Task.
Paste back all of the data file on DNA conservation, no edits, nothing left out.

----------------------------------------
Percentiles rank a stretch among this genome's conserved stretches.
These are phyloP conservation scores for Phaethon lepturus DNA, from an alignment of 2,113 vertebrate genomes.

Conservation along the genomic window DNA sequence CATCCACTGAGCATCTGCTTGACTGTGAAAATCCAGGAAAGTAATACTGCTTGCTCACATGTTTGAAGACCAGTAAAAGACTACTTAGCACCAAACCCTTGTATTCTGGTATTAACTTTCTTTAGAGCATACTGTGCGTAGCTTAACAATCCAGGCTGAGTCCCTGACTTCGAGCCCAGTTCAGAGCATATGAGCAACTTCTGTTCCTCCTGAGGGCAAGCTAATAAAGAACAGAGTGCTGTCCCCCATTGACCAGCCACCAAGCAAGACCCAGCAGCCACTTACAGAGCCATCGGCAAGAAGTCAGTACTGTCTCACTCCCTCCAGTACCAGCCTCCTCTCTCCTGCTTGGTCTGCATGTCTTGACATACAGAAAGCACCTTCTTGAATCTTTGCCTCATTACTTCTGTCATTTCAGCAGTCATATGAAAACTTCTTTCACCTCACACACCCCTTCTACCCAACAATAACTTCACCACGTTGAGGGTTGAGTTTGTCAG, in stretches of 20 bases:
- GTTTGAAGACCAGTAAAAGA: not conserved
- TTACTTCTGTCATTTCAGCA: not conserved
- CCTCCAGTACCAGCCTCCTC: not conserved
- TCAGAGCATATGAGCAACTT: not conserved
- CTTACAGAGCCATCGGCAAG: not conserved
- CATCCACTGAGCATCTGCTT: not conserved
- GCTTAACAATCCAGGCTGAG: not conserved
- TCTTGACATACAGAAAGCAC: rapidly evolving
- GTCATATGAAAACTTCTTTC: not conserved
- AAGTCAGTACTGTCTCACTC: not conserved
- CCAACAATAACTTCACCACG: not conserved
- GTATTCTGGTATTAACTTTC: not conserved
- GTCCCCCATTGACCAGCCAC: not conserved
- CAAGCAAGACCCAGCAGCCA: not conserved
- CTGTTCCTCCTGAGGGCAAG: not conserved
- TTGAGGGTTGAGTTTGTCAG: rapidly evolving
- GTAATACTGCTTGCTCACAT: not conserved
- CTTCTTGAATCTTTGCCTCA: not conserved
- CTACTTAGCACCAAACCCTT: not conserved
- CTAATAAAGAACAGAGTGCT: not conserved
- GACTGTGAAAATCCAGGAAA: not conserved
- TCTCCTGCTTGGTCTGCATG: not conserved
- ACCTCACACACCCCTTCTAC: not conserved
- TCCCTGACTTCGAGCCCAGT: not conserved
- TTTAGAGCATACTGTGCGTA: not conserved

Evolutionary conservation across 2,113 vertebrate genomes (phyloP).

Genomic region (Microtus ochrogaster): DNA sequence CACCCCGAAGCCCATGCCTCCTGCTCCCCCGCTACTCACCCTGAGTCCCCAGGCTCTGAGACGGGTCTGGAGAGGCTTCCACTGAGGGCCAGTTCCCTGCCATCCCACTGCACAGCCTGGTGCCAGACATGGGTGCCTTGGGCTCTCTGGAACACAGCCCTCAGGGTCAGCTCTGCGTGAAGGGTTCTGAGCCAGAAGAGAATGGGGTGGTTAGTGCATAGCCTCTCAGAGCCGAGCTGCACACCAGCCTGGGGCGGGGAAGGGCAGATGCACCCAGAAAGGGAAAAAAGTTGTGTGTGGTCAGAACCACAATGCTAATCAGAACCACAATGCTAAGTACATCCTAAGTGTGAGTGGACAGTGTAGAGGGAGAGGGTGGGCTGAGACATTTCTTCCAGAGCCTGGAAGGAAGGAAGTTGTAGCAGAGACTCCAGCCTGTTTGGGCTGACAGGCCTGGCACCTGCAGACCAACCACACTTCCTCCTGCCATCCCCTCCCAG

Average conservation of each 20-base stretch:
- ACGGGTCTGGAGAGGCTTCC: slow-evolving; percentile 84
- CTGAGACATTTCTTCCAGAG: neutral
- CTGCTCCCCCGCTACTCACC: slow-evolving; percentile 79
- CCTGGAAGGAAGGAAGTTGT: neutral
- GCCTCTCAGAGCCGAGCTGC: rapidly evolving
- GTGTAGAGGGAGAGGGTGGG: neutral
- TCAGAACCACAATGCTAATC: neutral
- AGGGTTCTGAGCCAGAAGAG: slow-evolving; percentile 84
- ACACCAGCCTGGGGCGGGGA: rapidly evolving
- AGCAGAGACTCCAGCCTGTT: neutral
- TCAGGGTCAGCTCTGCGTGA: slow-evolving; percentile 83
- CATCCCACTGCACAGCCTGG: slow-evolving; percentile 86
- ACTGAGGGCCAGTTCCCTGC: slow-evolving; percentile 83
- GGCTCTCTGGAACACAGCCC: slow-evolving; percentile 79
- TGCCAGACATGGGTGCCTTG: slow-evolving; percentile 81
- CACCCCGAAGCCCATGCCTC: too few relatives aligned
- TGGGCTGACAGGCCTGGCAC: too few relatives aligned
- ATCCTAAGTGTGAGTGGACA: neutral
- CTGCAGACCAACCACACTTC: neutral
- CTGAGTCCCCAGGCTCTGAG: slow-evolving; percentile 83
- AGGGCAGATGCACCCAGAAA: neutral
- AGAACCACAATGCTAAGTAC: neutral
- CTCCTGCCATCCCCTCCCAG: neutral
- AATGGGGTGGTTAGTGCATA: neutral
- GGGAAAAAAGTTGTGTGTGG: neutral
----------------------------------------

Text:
Percentiles rank a stretch among this genome's conserved stretches.
These are phyloP conservation scores for Phaethon lepturus DNA, from an alignment of 2,113 vertebrate genomes.

Conservation along the genomic window DNA sequence CATCCACTGAGCATCTGCTTGACTGTGAAAATCCAGGAAAGTAATACTGCTTGCTCACATGTTTGAAGACCAGTAAAAGACTACTTAGCACCAAACCCTTGTATTCTGGTATTAACTTTCTTTAGAGCATACTGTGCGTAGCTTAACAATCCAGGCTGAGTCCCTGACTTCGAGCCCAGTTCAGAGCATATGAGCAACTTCTGTTCCTCCTGAGGGCAAGCTAATAAAGAACAGAGTGCTGTCCCCCATTGACCAGCCACCAAGCAAGACCCAGCAGCCACTTACAGAGCCATCGGCAAGAAGTCAGTACTGTCTCACTCCCTCCAGTACCAGCCTCCTCTCTCCTGCTTGGTCTGCATGTCTTGACATACAGAAAGCACCTTCTTGAATCTTTGCCTCATTACTTCTGTCATTTCAGCAGTCATATGAAAACTTCTTTCACCTCACACACCCCTTCTACCCAACAATAACTTCACCACGTTGAGGGTTGAGTTTGTCAG, in stretches of 20 bases:
- GTTTGAAGACCAGTAAAAGA: not conserved
- TTACTTCTGTCATTTCAGCA: not conserved
- CCTCCAGTACCAGCCTCCTC: not conserved
- TCAGAGCATATGAGCAACTT: not conserved
- CTTACAGAGCCATCGGCAAG: not conserved
- CATCCACTGAGCATCTGCTT: not conserved
- GCTTAACAATCCAGGCTGAG: not conserved
- TCTTGACATACAGAAAGCAC: rapidly evolving
- GTCATATGAAAACTTCTTTC: not conserved
- AAGTCAGTACTGTCTCACTC: not conserved
- CCAACAATAACTTCACCACG: not conserved
- GTATTCTGGTATTAACTTTC: not conserved
- GTCCCCCATTGACCAGCCAC: not conserved
- CAAGCAAGACCCAGCAGCCA: not conserved
- CTGTTCCTCCTGAGGGCAAG: not conserved
- TTGAGGGTTGAGTTTGTCAG: rapidly evolving
- GTAATACTGCTTGCTCACAT: not conserved
- CTTCTTGAATCTTTGCCTCA: not conserved
- CTACTTAGCACCAAACCCTT: not conserved
- CTAATAAAGAACAGAGTGCT: not conserved
- GACTGTGAAAATCCAGGAAA: not conserved
- TCTCCTGCTTGGTCTGCATG: not conserved
- ACCTCACACACCCCTTCTAC: not conserved
- TCCCTGACTTCGAGCCCAGT: not conserved
- TTTAGAGCATACTGTGCGTA: not conserved

Evolutionary conservation across 2,113 vertebrate genomes (phyloP).

Genomic region (Microtus ochrogaster): DNA sequence CACCCCGAAGCCCATGCCTCCTGCTCCCCCGCTACTCACCCTGAGTCCCCAGGCTCTGAGACGGGTCTGGAGAGGCTTCCACTGAGGGCCAGTTCCCTGCCATCCCACTGCACAGCCTGGTGCCAGACATGGGTGCCTTGGGCTCTCTGGAACACAGCCCTCAGGGTCAGCTCTGCGTGAAGGGTTCTGAGCCAGAAGAGAATGGGGTGGTTAGTGCATAGCCTCTCAGAGCCGAGCTGCACACCAGCCTGGGGCGGGGAAGGGCAGATGCACCCAGAAAGGGAAAAAAGTTGTGTGTGGTCAGAACCACAATGCTAATCAGAACCACAATGCTAAGTACATCCTAAGTGTGAGTGGACAGTGTAGAGGGAGAGGGTGGGCTGAGACATTTCTTCCAGAGCCTGGAAGGAAGGAAGTTGTAGCAGAGACTCCAGCCTGTTTGGGCTGACAGGCCTGGCACCTGCAGACCAACCACACTTCCTCCTGCCATCCCCTCCCAG

Average conservation of each 20-base stretch:
- ACGGGTCTGGAGAGGCTTCC: slow-evolving; percentile 84
- CTGAGACATTTCTTCCAGAG: neutral
- CTGCTCCCCCGCTACTCACC: slow-evolving; percentile 79
- CCTGGAAGGAAGGAAGTTGT: neutral
- GCCTCTCAGAGCCGAGCTGC: rapidly evolving
- GTGTAGAGGGAGAGGGTGGG: neutral
- TCAGAACCACAATGCTAATC: neutral
- AGGGTTCTGAGCCAGAAGAG: slow-evolving; percentile 84
- ACACCAGCCTGGGGCGGGGA: rapidly evolving
- AGCAGAGACTCCAGCCTGTT: neutral
- TCAGGGTCAGCTCTGCGTGA: slow-evolving; percentile 83
- CATCCCACTGCACAGCCTGG: slow-evolving; percentile 86
- ACTGAGGGCCAGTTCCCTGC: slow-evolving; percentile 83
- GGCTCTCTGGAACACAGCCC: slow-evolving; percentile 79
- TGCCAGACATGGGTGCCTTG: slow-evolving; percentile 81
- CACCCCGAAGCCCATGCCTC: too few relatives aligned
- TGGGCTGACAGGCCTGGCAC: too few relatives aligned
- ATCCTAAGTGTGAGTGGACA: neutral
- CTGCAGACCAACCACACTTC: neutral
- CTGAGTCCCCAGGCTCTGAG: slow-evolving; percentile 83
- AGGGCAGATGCACCCAGAAA: neutral
- AGAACCACAATGCTAAGTAC: neutral
- CTCCTGCCATCCCCTCCCAG: neutral
- AATGGGGTGGTTAGTGCATA: neutral
- GGGAAAAAAGTTGTGTGTGG: neutral